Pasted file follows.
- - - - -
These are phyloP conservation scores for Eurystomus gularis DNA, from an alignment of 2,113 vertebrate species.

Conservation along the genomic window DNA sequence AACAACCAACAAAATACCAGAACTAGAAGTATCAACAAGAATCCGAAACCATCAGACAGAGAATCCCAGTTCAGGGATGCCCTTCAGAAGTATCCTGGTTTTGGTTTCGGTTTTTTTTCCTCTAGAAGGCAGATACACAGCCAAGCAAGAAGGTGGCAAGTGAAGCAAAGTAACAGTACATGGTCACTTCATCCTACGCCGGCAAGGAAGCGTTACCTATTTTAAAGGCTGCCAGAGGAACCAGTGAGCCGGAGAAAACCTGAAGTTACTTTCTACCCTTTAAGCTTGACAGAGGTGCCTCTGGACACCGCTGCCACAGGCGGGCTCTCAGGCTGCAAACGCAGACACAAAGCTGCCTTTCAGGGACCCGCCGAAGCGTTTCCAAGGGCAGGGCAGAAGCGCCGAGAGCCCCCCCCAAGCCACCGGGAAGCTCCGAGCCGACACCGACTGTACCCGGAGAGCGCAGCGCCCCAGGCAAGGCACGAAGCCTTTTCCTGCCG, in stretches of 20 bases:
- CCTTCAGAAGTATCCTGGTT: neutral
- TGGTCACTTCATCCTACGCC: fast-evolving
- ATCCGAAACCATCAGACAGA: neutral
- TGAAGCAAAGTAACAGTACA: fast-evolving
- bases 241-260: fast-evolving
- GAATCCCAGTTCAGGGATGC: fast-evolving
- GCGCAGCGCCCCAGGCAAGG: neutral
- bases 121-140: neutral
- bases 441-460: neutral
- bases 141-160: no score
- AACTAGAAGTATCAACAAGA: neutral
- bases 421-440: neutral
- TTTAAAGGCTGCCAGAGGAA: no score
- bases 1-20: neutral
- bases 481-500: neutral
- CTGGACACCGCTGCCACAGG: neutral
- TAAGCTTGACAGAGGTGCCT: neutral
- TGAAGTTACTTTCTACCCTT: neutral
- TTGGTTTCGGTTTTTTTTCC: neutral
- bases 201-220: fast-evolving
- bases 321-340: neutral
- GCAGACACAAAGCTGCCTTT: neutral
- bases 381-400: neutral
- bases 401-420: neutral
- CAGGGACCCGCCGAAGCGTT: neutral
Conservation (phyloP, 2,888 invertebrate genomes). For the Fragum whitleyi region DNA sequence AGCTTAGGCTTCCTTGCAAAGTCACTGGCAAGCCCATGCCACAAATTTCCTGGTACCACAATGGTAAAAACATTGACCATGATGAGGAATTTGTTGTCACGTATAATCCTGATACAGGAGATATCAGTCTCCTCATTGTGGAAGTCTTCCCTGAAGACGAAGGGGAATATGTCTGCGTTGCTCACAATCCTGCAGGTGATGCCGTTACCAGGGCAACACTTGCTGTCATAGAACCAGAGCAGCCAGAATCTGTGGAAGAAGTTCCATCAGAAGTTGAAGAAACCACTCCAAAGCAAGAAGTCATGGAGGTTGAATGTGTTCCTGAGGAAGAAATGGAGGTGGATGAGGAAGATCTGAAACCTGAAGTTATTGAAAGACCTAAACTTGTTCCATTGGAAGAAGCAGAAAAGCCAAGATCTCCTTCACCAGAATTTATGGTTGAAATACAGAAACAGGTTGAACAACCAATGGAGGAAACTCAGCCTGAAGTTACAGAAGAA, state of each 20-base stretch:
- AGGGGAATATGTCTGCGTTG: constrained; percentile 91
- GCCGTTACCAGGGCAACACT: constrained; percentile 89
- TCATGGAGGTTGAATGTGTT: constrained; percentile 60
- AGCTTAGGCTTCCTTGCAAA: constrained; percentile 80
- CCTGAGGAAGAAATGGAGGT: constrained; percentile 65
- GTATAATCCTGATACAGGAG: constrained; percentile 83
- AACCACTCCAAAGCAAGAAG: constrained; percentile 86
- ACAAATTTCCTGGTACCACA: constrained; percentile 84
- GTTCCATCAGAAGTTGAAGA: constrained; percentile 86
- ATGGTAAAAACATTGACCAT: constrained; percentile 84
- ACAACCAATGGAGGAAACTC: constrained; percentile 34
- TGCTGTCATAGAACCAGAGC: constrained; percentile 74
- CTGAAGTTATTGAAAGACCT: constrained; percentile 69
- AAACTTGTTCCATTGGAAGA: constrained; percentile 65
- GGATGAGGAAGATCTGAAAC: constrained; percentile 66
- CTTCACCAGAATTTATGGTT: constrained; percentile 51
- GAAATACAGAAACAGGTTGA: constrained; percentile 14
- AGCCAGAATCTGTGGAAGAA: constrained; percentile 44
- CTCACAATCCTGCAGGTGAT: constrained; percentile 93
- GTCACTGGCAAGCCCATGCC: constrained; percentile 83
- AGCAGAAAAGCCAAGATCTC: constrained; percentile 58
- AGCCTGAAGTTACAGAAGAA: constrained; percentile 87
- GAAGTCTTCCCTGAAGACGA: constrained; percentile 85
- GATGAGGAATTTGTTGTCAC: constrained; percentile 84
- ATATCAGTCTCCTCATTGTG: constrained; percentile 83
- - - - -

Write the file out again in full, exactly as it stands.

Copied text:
These are phyloP conservation scores for Eurystomus gularis DNA, from an alignment of 2,113 vertebrate species.

Conservation along the genomic window DNA sequence AACAACCAACAAAATACCAGAACTAGAAGTATCAACAAGAATCCGAAACCATCAGACAGAGAATCCCAGTTCAGGGATGCCCTTCAGAAGTATCCTGGTTTTGGTTTCGGTTTTTTTTCCTCTAGAAGGCAGATACACAGCCAAGCAAGAAGGTGGCAAGTGAAGCAAAGTAACAGTACATGGTCACTTCATCCTACGCCGGCAAGGAAGCGTTACCTATTTTAAAGGCTGCCAGAGGAACCAGTGAGCCGGAGAAAACCTGAAGTTACTTTCTACCCTTTAAGCTTGACAGAGGTGCCTCTGGACACCGCTGCCACAGGCGGGCTCTCAGGCTGCAAACGCAGACACAAAGCTGCCTTTCAGGGACCCGCCGAAGCGTTTCCAAGGGCAGGGCAGAAGCGCCGAGAGCCCCCCCCAAGCCACCGGGAAGCTCCGAGCCGACACCGACTGTACCCGGAGAGCGCAGCGCCCCAGGCAAGGCACGAAGCCTTTTCCTGCCG, in stretches of 20 bases:
- CCTTCAGAAGTATCCTGGTT: neutral
- TGGTCACTTCATCCTACGCC: fast-evolving
- ATCCGAAACCATCAGACAGA: neutral
- TGAAGCAAAGTAACAGTACA: fast-evolving
- bases 241-260: fast-evolving
- GAATCCCAGTTCAGGGATGC: fast-evolving
- GCGCAGCGCCCCAGGCAAGG: neutral
- bases 121-140: neutral
- bases 441-460: neutral
- bases 141-160: no score
- AACTAGAAGTATCAACAAGA: neutral
- bases 421-440: neutral
- TTTAAAGGCTGCCAGAGGAA: no score
- bases 1-20: neutral
- bases 481-500: neutral
- CTGGACACCGCTGCCACAGG: neutral
- TAAGCTTGACAGAGGTGCCT: neutral
- TGAAGTTACTTTCTACCCTT: neutral
- TTGGTTTCGGTTTTTTTTCC: neutral
- bases 201-220: fast-evolving
- bases 321-340: neutral
- GCAGACACAAAGCTGCCTTT: neutral
- bases 381-400: neutral
- bases 401-420: neutral
- CAGGGACCCGCCGAAGCGTT: neutral
Conservation (phyloP, 2,888 invertebrate genomes). For the Fragum whitleyi region DNA sequence AGCTTAGGCTTCCTTGCAAAGTCACTGGCAAGCCCATGCCACAAATTTCCTGGTACCACAATGGTAAAAACATTGACCATGATGAGGAATTTGTTGTCACGTATAATCCTGATACAGGAGATATCAGTCTCCTCATTGTGGAAGTCTTCCCTGAAGACGAAGGGGAATATGTCTGCGTTGCTCACAATCCTGCAGGTGATGCCGTTACCAGGGCAACACTTGCTGTCATAGAACCAGAGCAGCCAGAATCTGTGGAAGAAGTTCCATCAGAAGTTGAAGAAACCACTCCAAAGCAAGAAGTCATGGAGGTTGAATGTGTTCCTGAGGAAGAAATGGAGGTGGATGAGGAAGATCTGAAACCTGAAGTTATTGAAAGACCTAAACTTGTTCCATTGGAAGAAGCAGAAAAGCCAAGATCTCCTTCACCAGAATTTATGGTTGAAATACAGAAACAGGTTGAACAACCAATGGAGGAAACTCAGCCTGAAGTTACAGAAGAA, state of each 20-base stretch:
- AGGGGAATATGTCTGCGTTG: constrained; percentile 91
- GCCGTTACCAGGGCAACACT: constrained; percentile 89
- TCATGGAGGTTGAATGTGTT: constrained; percentile 60
- AGCTTAGGCTTCCTTGCAAA: constrained; percentile 80
- CCTGAGGAAGAAATGGAGGT: constrained; percentile 65
- GTATAATCCTGATACAGGAG: constrained; percentile 83
- AACCACTCCAAAGCAAGAAG: constrained; percentile 86
- ACAAATTTCCTGGTACCACA: constrained; percentile 84
- GTTCCATCAGAAGTTGAAGA: constrained; percentile 86
- ATGGTAAAAACATTGACCAT: constrained; percentile 84
- ACAACCAATGGAGGAAACTC: constrained; percentile 34
- TGCTGTCATAGAACCAGAGC: constrained; percentile 74
- CTGAAGTTATTGAAAGACCT: constrained; percentile 69
- AAACTTGTTCCATTGGAAGA: constrained; percentile 65
- GGATGAGGAAGATCTGAAAC: constrained; percentile 66
- CTTCACCAGAATTTATGGTT: constrained; percentile 51
- GAAATACAGAAACAGGTTGA: constrained; percentile 14
- AGCCAGAATCTGTGGAAGAA: constrained; percentile 44
- CTCACAATCCTGCAGGTGAT: constrained; percentile 93
- GTCACTGGCAAGCCCATGCC: constrained; percentile 83
- AGCAGAAAAGCCAAGATCTC: constrained; percentile 58
- AGCCTGAAGTTACAGAAGAA: constrained; percentile 87
- GAAGTCTTCCCTGAAGACGA: constrained; percentile 85
- GATGAGGAATTTGTTGTCAC: constrained; percentile 84
- ATATCAGTCTCCTCATTGTG: constrained; percentile 83